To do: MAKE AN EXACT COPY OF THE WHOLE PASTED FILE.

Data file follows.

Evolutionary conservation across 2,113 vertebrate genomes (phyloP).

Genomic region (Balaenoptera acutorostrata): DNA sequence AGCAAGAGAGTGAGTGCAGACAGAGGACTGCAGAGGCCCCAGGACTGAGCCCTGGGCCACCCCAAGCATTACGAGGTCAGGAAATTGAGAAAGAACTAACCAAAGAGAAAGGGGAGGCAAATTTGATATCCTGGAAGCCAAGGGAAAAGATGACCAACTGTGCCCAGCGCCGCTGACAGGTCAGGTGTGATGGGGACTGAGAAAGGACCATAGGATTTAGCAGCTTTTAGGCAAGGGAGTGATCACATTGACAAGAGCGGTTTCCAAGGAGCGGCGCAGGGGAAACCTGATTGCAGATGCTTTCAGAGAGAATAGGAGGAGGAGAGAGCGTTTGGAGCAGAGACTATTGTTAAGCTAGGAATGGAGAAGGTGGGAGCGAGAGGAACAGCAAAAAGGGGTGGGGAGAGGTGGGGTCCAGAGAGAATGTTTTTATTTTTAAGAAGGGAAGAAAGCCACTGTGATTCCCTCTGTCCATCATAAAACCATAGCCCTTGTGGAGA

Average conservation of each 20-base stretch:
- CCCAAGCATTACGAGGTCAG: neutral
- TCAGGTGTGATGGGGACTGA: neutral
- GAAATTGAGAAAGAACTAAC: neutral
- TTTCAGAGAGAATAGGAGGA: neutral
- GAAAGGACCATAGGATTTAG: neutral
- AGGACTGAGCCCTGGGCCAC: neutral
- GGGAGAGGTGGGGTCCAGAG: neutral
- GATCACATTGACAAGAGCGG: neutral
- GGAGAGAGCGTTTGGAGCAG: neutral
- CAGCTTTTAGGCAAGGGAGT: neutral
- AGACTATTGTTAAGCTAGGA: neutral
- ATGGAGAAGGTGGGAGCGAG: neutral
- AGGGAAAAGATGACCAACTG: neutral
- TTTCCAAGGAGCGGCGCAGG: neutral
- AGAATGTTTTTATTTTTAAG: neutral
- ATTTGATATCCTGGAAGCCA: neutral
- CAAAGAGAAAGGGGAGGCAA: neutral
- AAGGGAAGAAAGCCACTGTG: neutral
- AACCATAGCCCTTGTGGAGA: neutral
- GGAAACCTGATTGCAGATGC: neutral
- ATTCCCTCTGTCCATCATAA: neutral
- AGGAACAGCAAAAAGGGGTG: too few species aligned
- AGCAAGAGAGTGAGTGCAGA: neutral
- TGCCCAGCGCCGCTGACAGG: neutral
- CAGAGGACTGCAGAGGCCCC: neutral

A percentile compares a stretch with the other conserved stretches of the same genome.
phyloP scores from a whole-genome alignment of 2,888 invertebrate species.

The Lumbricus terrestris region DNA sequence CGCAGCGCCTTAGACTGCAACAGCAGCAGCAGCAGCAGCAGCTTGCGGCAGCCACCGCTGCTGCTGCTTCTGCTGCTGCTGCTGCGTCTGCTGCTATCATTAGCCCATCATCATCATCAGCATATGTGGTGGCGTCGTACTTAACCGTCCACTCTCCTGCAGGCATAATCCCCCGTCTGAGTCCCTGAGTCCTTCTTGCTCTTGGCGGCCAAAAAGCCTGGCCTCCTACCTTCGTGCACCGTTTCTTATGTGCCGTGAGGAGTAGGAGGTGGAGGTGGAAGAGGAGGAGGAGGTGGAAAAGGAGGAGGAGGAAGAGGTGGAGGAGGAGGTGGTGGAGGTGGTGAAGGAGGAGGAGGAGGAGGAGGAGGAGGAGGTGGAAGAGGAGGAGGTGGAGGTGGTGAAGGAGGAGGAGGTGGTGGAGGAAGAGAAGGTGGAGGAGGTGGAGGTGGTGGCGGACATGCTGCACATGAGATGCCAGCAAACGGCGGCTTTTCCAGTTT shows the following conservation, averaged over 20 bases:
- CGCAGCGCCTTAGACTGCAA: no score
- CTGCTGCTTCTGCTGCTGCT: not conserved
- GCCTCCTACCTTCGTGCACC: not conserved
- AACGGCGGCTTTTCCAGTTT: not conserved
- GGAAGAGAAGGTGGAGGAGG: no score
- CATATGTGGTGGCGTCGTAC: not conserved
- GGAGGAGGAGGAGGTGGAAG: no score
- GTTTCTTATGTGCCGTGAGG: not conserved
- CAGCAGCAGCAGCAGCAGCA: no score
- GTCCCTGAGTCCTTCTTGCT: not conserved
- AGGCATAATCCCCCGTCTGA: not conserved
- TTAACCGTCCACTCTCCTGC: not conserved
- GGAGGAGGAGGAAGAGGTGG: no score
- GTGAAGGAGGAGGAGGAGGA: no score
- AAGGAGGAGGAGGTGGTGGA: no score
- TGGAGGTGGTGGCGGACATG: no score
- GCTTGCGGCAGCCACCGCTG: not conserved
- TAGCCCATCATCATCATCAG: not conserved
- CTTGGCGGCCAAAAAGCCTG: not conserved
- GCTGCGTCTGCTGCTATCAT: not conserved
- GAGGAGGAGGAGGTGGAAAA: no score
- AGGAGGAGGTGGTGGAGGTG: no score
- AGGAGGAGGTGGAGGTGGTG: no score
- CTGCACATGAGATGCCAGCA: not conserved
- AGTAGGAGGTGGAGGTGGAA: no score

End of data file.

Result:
Evolutionary conservation across 2,113 vertebrate genomes (phyloP).

Genomic region (Balaenoptera acutorostrata): DNA sequence AGCAAGAGAGTGAGTGCAGACAGAGGACTGCAGAGGCCCCAGGACTGAGCCCTGGGCCACCCCAAGCATTACGAGGTCAGGAAATTGAGAAAGAACTAACCAAAGAGAAAGGGGAGGCAAATTTGATATCCTGGAAGCCAAGGGAAAAGATGACCAACTGTGCCCAGCGCCGCTGACAGGTCAGGTGTGATGGGGACTGAGAAAGGACCATAGGATTTAGCAGCTTTTAGGCAAGGGAGTGATCACATTGACAAGAGCGGTTTCCAAGGAGCGGCGCAGGGGAAACCTGATTGCAGATGCTTTCAGAGAGAATAGGAGGAGGAGAGAGCGTTTGGAGCAGAGACTATTGTTAAGCTAGGAATGGAGAAGGTGGGAGCGAGAGGAACAGCAAAAAGGGGTGGGGAGAGGTGGGGTCCAGAGAGAATGTTTTTATTTTTAAGAAGGGAAGAAAGCCACTGTGATTCCCTCTGTCCATCATAAAACCATAGCCCTTGTGGAGA

Average conservation of each 20-base stretch:
- CCCAAGCATTACGAGGTCAG: neutral
- TCAGGTGTGATGGGGACTGA: neutral
- GAAATTGAGAAAGAACTAAC: neutral
- TTTCAGAGAGAATAGGAGGA: neutral
- GAAAGGACCATAGGATTTAG: neutral
- AGGACTGAGCCCTGGGCCAC: neutral
- GGGAGAGGTGGGGTCCAGAG: neutral
- GATCACATTGACAAGAGCGG: neutral
- GGAGAGAGCGTTTGGAGCAG: neutral
- CAGCTTTTAGGCAAGGGAGT: neutral
- AGACTATTGTTAAGCTAGGA: neutral
- ATGGAGAAGGTGGGAGCGAG: neutral
- AGGGAAAAGATGACCAACTG: neutral
- TTTCCAAGGAGCGGCGCAGG: neutral
- AGAATGTTTTTATTTTTAAG: neutral
- ATTTGATATCCTGGAAGCCA: neutral
- CAAAGAGAAAGGGGAGGCAA: neutral
- AAGGGAAGAAAGCCACTGTG: neutral
- AACCATAGCCCTTGTGGAGA: neutral
- GGAAACCTGATTGCAGATGC: neutral
- ATTCCCTCTGTCCATCATAA: neutral
- AGGAACAGCAAAAAGGGGTG: too few species aligned
- AGCAAGAGAGTGAGTGCAGA: neutral
- TGCCCAGCGCCGCTGACAGG: neutral
- CAGAGGACTGCAGAGGCCCC: neutral

A percentile compares a stretch with the other conserved stretches of the same genome.
phyloP scores from a whole-genome alignment of 2,888 invertebrate species.

The Lumbricus terrestris region DNA sequence CGCAGCGCCTTAGACTGCAACAGCAGCAGCAGCAGCAGCAGCTTGCGGCAGCCACCGCTGCTGCTGCTTCTGCTGCTGCTGCTGCGTCTGCTGCTATCATTAGCCCATCATCATCATCAGCATATGTGGTGGCGTCGTACTTAACCGTCCACTCTCCTGCAGGCATAATCCCCCGTCTGAGTCCCTGAGTCCTTCTTGCTCTTGGCGGCCAAAAAGCCTGGCCTCCTACCTTCGTGCACCGTTTCTTATGTGCCGTGAGGAGTAGGAGGTGGAGGTGGAAGAGGAGGAGGAGGTGGAAAAGGAGGAGGAGGAAGAGGTGGAGGAGGAGGTGGTGGAGGTGGTGAAGGAGGAGGAGGAGGAGGAGGAGGAGGAGGTGGAAGAGGAGGAGGTGGAGGTGGTGAAGGAGGAGGAGGTGGTGGAGGAAGAGAAGGTGGAGGAGGTGGAGGTGGTGGCGGACATGCTGCACATGAGATGCCAGCAAACGGCGGCTTTTCCAGTTT shows the following conservation, averaged over 20 bases:
- CGCAGCGCCTTAGACTGCAA: no score
- CTGCTGCTTCTGCTGCTGCT: not conserved
- GCCTCCTACCTTCGTGCACC: not conserved
- AACGGCGGCTTTTCCAGTTT: not conserved
- GGAAGAGAAGGTGGAGGAGG: no score
- CATATGTGGTGGCGTCGTAC: not conserved
- GGAGGAGGAGGAGGTGGAAG: no score
- GTTTCTTATGTGCCGTGAGG: not conserved
- CAGCAGCAGCAGCAGCAGCA: no score
- GTCCCTGAGTCCTTCTTGCT: not conserved
- AGGCATAATCCCCCGTCTGA: not conserved
- TTAACCGTCCACTCTCCTGC: not conserved
- GGAGGAGGAGGAAGAGGTGG: no score
- GTGAAGGAGGAGGAGGAGGA: no score
- AAGGAGGAGGAGGTGGTGGA: no score
- TGGAGGTGGTGGCGGACATG: no score
- GCTTGCGGCAGCCACCGCTG: not conserved
- TAGCCCATCATCATCATCAG: not conserved
- CTTGGCGGCCAAAAAGCCTG: not conserved
- GCTGCGTCTGCTGCTATCAT: not conserved
- GAGGAGGAGGAGGTGGAAAA: no score
- AGGAGGAGGTGGTGGAGGTG: no score
- AGGAGGAGGTGGAGGTGGTG: no score
- CTGCACATGAGATGCCAGCA: not conserved
- AGTAGGAGGTGGAGGTGGAA: no score